1 Adrift in Notting Hill and A Blues for Shindig
2 Alex Trocchi’s Invisible Insurrection
3 Longhair Times: Hoppy and Miles
4 Rolling Stones on the Portobello Road
5 Michael X on the Black Beat in the Ghetto
6 Ladbroke Grove Roots

Ladbroke Grove Roots

The IT 10.5 emergency issue after the paper’s first bust, that doubled as the ‘Technicolour Dream’ programme, features a poem by Dave Tomlin calling for more flower power in the gardens of Notting Hill: ‘Pavement bursting grass, quickening the grove, greening out the grey this spring, seeds scattered on brown municipal mound in conduit lined holes, to find its way into the sun and spread a carpet for London child to dance, these grains carried in pockets ready to sow in subversive sweeps where heavy unseeing law can only flounder, and with the wirespring rooted grass mix sundry blobs of colour from Woolworth packaged blooms to invade this grove with smells that clog the diesel chugging pipes and waft the scent of sanity from Portobello’s Gate.’

Notting Hill Interzone International Times
As students took to the barricades in Paris in May 1968, John Hopkins came up with International Times 30, the Notting Hill ‘Interzone A’ map issue – inspired by a combination of William Blake and William Burroughs, Situationist psychogeography and local history. The ‘Interzone’ IT cover features a Ladbroke Grove Carnival procession cut-up collage by Miles, incorporating Coleridge King Mob graffiti and the mayor Malby Crofton. In 1970 the International Times/White Panthers stall in the basement of the Friends Market at 305 Portobello Road sold such head classics as Burroughs’ Speed, The Book of Grass, and Thomas de Quincey’s Confessions of an English Opium Eater.

2 Blenheim Crescent and Bill Hopkins
The Family Dog Shop at 2 Blenheim Crescent was the Portobello hippy ephemera ‘headshop’, named after the San Francisco ballroom commune of the acid guru Chet Helms. On the site of Minus Zero 60s and 70s punk specialist record shop, at the time ‘rings, skins and things, clothing from the East, incense, jewellery, pipes and other smokers needs’ were purveyed. The beatnik landlord Bill Hopkins let the upstairs office to the Word underground poster designers, who at Christmas ’68 sent season’s greetings ‘to all IT readers and heads everywhere, and new friends and old in or out of jail.’

Performance: I need a Bohemian atmosphere
During James Fox’s hippy makeover on Powis Square in Performance Anita Pallenberg considers calling “Doctor Burroughs.” As well as being an associate of Michael X, the beat writer William Burroughs, of Junkie and Naked Lunch notoriety, influenced the film on several levels from his cut-up technique of editing to his favourite themes of sexual experimentation, heroin and assassins. ‘The Hashishin’ track and Mick Jagger’s accompanying potted history of Hassan-I-Sabbah, the old man of the mountains and the assassins, has been dismissed as a hippy cliché by Michael Moorcock, but this aspect of the film has taken on heavier significance post 9/11.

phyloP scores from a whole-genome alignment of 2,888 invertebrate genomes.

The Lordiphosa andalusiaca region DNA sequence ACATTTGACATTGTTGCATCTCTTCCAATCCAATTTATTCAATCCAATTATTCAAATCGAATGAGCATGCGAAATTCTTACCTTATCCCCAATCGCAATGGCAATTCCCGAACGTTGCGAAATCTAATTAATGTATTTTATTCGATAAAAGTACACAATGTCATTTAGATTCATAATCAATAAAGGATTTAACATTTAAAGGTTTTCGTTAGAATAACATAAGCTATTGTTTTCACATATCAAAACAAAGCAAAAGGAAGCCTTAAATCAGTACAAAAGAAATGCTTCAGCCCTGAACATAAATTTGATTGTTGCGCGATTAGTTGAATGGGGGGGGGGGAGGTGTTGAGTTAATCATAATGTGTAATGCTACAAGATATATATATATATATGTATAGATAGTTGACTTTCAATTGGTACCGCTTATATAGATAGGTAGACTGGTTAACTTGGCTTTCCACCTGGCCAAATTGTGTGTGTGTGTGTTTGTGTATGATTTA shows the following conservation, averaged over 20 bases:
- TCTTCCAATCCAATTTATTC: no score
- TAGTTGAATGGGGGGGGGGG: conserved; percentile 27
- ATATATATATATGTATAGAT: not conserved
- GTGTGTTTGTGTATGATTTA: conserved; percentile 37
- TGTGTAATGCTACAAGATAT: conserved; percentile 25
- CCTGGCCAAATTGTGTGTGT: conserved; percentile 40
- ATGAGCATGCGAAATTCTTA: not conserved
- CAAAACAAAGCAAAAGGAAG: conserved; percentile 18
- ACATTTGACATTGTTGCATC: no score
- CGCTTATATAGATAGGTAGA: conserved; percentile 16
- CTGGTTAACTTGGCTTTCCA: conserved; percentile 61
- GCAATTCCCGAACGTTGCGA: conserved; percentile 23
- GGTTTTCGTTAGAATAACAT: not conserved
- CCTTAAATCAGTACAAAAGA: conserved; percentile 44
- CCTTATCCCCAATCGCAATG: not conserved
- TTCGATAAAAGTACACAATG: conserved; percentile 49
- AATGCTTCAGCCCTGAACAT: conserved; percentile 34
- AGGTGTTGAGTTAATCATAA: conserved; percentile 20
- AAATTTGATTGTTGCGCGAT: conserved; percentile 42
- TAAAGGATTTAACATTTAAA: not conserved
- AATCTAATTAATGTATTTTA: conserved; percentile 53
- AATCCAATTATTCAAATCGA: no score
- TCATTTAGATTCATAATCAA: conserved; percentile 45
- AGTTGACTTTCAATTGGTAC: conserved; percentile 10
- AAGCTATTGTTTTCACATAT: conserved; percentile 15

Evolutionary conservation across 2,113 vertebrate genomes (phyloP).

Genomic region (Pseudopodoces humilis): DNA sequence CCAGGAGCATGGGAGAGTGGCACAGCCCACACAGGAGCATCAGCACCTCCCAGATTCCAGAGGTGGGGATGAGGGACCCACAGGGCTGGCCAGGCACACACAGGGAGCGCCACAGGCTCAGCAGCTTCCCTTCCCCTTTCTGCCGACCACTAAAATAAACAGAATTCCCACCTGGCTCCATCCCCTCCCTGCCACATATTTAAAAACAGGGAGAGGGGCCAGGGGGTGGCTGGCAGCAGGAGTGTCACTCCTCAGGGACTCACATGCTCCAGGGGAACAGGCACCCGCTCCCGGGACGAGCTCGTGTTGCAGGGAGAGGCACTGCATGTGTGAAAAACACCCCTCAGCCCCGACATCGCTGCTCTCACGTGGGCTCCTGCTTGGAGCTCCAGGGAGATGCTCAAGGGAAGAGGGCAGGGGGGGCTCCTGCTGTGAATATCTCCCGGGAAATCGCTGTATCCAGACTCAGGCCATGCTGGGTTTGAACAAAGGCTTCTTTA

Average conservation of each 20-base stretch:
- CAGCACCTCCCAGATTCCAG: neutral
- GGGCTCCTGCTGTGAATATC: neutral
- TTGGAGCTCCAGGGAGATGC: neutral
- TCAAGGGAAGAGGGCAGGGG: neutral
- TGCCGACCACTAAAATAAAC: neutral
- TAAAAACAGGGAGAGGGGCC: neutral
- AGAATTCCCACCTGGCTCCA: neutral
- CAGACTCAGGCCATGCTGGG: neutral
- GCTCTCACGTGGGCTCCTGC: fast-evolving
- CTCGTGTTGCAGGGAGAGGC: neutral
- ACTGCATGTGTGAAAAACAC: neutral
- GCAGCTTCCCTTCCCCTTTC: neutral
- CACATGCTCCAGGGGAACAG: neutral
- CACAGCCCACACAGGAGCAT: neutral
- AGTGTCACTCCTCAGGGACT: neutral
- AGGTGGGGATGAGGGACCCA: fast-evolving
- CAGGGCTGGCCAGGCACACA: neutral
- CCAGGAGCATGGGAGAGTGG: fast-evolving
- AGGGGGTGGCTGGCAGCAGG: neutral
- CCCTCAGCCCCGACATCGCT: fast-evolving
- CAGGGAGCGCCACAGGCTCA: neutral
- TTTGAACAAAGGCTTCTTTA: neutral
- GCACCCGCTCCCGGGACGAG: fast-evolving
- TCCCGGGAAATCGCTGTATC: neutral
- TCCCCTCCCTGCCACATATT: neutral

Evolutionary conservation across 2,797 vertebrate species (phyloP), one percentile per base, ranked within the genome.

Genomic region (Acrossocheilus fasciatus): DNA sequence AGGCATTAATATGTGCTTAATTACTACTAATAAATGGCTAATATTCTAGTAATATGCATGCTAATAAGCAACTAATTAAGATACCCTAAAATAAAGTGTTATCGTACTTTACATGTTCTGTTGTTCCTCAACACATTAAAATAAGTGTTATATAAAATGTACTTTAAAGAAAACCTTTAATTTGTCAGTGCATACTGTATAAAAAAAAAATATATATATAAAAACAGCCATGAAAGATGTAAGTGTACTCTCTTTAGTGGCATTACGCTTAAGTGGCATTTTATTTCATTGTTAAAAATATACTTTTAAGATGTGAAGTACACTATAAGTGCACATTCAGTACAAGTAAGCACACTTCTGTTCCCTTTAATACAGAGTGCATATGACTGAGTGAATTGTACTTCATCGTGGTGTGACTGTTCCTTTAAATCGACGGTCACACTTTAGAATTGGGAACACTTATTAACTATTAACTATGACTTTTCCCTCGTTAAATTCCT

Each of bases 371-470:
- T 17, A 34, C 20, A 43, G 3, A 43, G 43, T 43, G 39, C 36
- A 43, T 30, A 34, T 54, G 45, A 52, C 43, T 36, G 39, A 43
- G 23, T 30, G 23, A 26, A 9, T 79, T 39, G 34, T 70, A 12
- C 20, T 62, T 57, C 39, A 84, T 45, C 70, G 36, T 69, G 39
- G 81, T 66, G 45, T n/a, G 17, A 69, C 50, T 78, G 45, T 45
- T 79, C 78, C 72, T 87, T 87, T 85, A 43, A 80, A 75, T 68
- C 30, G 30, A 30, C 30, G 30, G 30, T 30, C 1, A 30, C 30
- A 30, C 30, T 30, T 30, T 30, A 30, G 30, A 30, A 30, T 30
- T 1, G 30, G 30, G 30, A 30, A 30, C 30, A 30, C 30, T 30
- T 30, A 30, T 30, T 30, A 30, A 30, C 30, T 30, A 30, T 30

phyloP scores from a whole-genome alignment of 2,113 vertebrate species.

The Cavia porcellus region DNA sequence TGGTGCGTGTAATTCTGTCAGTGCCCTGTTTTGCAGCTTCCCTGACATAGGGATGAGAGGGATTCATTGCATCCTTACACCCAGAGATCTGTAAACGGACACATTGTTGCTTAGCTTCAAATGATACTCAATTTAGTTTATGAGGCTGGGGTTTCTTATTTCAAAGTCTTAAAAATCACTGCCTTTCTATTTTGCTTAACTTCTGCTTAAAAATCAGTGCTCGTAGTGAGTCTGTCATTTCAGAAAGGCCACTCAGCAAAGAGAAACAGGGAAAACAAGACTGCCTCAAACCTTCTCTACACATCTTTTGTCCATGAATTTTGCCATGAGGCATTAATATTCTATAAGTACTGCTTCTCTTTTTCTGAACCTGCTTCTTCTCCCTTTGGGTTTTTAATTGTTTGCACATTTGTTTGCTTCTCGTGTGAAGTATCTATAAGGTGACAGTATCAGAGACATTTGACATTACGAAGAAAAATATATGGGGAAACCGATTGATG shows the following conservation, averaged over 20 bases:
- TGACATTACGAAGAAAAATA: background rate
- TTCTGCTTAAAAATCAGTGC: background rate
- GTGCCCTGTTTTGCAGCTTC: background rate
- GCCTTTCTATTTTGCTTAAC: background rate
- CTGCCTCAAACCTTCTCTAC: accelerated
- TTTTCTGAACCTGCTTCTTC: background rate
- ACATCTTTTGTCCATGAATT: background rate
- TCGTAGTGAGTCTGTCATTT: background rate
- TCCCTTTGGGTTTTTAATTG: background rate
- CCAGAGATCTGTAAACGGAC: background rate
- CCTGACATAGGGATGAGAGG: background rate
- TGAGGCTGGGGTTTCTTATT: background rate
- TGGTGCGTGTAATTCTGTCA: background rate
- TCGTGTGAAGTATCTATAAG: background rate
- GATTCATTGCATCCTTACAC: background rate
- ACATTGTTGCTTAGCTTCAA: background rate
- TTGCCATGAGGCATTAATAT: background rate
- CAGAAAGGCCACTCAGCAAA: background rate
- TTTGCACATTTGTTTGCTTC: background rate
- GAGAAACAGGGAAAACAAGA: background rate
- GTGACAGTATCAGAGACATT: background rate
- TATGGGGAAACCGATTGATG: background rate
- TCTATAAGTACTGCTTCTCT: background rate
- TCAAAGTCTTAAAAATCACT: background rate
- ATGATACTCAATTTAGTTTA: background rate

Michael X’s hustling career wouldn’t miss a Bohemian beat. In 1967, as he reinvented himself as Britain’s Black Power/Flower Power messiah with an Afro, beard, satin shirt and paisley trousers, he appeared with Allen Ginsberg at the Legalise Pot rally in Hyde Park. In spite of the efforts of the International Committee to Save Michael X (which included William Burroughs, Alex Trocchi, John Michell, the Lennons and Leonard Cohen), in 1975, after three years on death row in Port of Spain, Trinidad, Michael was hanged for murder and buried in the prison Golden Grove graveyard. VS Naipaul concluded that the hippest hippies; Burroughs, Lennon and Trocchi; all fell for Michael’s performance and patronised him as ‘the militant who was only an entertainer.’

The Beat Bar and Bongos Square
The Mau Mau Bar at 265 Portobello Road (which was part of the 70s Motor City jeans store) started out as ‘the Motown Majic Company’s Original Soul Bar’ in the early 90s, featuring Motown record encrusted counters. After that 265 had an existential spell as the Beat Bar before its current hip-hop incarnation. In the 90s the Tavistock Road pedestrianised square was an impromptu venue of appearances by JC001, the local speed-beat-rapper, and rave tourist beat revival bongothons.

back to talking pictures




PFF report